Long Beach City Council Tidelands and Harbor Committee To Hold Hearings on Port Driver Misclassification
Port of Long Beach, CA – In February, Long Beach Mayor Robert Garcia, with the support of Long Beach Councilmembers Al Austin, Lena Gonzalez, Jeannine Pearce, and Rex Richardson, made the following recommendations, which were unanimously approved by the Long Beach City Council:
- Add language to the City’s State and Federal Legislative Agendas to support legislation that improves working conditions for port truck drivers and addresses related issues;
- Direct the City Attorney to work with the California Labor Commissioner’s and Attorney General’s Offices to explore options to support regulatory enforcement efforts; and
- Request the Harbor and Tidelands Committee and the Long Beach Harbor Commission to hold hearings on the trucking crisis and misclassification of employees at the ports with the goal of finding solutions that protect the Port of Long Beach’s proprietary interests.
Today, the first of two hearings of the Harbor and Tidelands Committee will take place at the Port of Long Beach starting at 3:00 PM. The Port of Long Beach is the second-busiest seaport in the U.S., after the Port of Los Angeles, which it adjoins. The twin port complex is the site of 15 disruptive truck driver strikes over the last four years as misclassified “independent contractor” drivers have demanded their rights as employees.
- Long Beach Councilmember Lena Gonzalez
- Fred Potter, Port Division Director, International Brotherhood of Teamsters
- Other participants to be named
Long Beach City Council Tidelands and Harbor Committee Hearings on Port Driver Misclassification
- Thursday, May 24, 2018; 3:00 pm
- Thursday, May 31, 2018; 3:00 pm
Port of Long Beach Maintenance Building Meeting Room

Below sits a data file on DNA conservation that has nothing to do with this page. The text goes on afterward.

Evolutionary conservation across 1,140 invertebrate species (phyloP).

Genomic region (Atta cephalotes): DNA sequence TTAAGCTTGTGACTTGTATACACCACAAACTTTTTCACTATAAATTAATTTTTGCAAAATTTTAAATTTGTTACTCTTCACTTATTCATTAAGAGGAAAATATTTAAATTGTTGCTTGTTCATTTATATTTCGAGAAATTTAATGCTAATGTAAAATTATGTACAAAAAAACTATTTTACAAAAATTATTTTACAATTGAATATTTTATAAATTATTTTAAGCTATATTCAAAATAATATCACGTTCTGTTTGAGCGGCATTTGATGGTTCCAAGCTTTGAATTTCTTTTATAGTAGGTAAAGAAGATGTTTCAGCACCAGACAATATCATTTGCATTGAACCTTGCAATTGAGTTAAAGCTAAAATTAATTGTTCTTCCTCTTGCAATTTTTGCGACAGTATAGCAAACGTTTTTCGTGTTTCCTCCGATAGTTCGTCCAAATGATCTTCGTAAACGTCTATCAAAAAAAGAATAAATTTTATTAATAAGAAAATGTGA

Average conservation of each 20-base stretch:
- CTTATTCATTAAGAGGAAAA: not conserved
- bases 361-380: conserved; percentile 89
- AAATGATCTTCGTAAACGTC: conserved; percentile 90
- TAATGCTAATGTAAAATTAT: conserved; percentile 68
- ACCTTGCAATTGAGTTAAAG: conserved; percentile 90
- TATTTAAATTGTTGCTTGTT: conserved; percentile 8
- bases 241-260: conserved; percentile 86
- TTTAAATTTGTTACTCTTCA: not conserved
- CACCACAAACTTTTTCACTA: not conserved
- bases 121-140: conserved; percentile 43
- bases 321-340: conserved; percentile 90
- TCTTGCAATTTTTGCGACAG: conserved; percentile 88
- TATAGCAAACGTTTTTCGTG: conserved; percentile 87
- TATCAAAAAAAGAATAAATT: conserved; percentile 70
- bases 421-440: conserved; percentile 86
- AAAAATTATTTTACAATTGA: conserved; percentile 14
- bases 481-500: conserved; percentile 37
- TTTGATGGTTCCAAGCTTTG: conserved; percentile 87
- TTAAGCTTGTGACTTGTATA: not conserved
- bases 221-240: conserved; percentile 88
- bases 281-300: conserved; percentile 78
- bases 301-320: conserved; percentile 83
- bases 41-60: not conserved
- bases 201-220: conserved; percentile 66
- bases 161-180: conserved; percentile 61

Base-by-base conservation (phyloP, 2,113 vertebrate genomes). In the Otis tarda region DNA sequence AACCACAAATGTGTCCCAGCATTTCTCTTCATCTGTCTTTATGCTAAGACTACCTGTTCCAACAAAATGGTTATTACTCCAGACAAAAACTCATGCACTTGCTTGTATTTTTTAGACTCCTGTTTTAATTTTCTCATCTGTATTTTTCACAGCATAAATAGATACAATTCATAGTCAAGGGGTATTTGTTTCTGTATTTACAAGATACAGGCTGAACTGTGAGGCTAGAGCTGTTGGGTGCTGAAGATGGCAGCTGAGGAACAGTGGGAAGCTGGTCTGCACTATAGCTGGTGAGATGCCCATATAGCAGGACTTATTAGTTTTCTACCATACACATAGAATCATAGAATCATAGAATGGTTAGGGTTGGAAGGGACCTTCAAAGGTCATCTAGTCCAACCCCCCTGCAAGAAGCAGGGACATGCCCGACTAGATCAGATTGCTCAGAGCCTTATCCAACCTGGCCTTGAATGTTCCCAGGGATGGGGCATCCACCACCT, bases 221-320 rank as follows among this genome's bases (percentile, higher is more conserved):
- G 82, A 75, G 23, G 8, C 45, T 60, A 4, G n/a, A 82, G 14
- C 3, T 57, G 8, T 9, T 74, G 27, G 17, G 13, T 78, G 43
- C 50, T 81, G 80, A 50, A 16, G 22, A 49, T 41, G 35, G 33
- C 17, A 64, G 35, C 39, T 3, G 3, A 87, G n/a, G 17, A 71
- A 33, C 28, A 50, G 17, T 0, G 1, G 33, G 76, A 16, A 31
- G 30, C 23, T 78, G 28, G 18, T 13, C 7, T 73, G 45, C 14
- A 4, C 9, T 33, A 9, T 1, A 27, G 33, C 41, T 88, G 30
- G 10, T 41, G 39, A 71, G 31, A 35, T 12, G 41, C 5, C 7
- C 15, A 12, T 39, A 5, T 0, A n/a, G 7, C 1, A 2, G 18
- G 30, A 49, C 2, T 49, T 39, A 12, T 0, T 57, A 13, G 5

(near the Queen Mary)
Drivers at the Ports of Los Angeles and Long Beach have been challenging their misclassification as “independent contractors” and exercising their rights as employees. They have been engaging in collective action at the courts, in their truck yards and at the ports – including 15 strikes in the last four years – bringing their cases before government agency officials. Upon investigating the facts, multiple agencies and courts at both the state and federal levels have determined that drivers are, in fact, employees and therefore protected by employment and labor laws. Outlined below is a brief summary:
Misclassification and Wage Theft Claims
Labor Commissioner claims
Since 2011, port truck drivers have filed at least 890 claims with the CA Division of Labor Standards Enforcement (DLSE). Of those, the Labor Commissioner’s office has issued determinations in at least 400 cases, finding that drivers were, in fact, employees and therefore owed over $45 million in stolen wages and penalties. There are many cases awaiting hearings. Approximately 350 cases filed appear to have been settled prior to hearing or were transferred to court or private arbitration.
Drivers have also been exercising their rights as employees through the court system. Drivers at virtually every market-leading company at the ports have joined class-action suits for misclassification and wage theft, with more than 45 such suits filed. Several of these cases have recently settled, although the persistent misclassification leaves these companies vulnerable to new claims. In addition to the class action suits, drivers have also filed dozens of individual or “mass-action” suits involving multiple plaintiffs.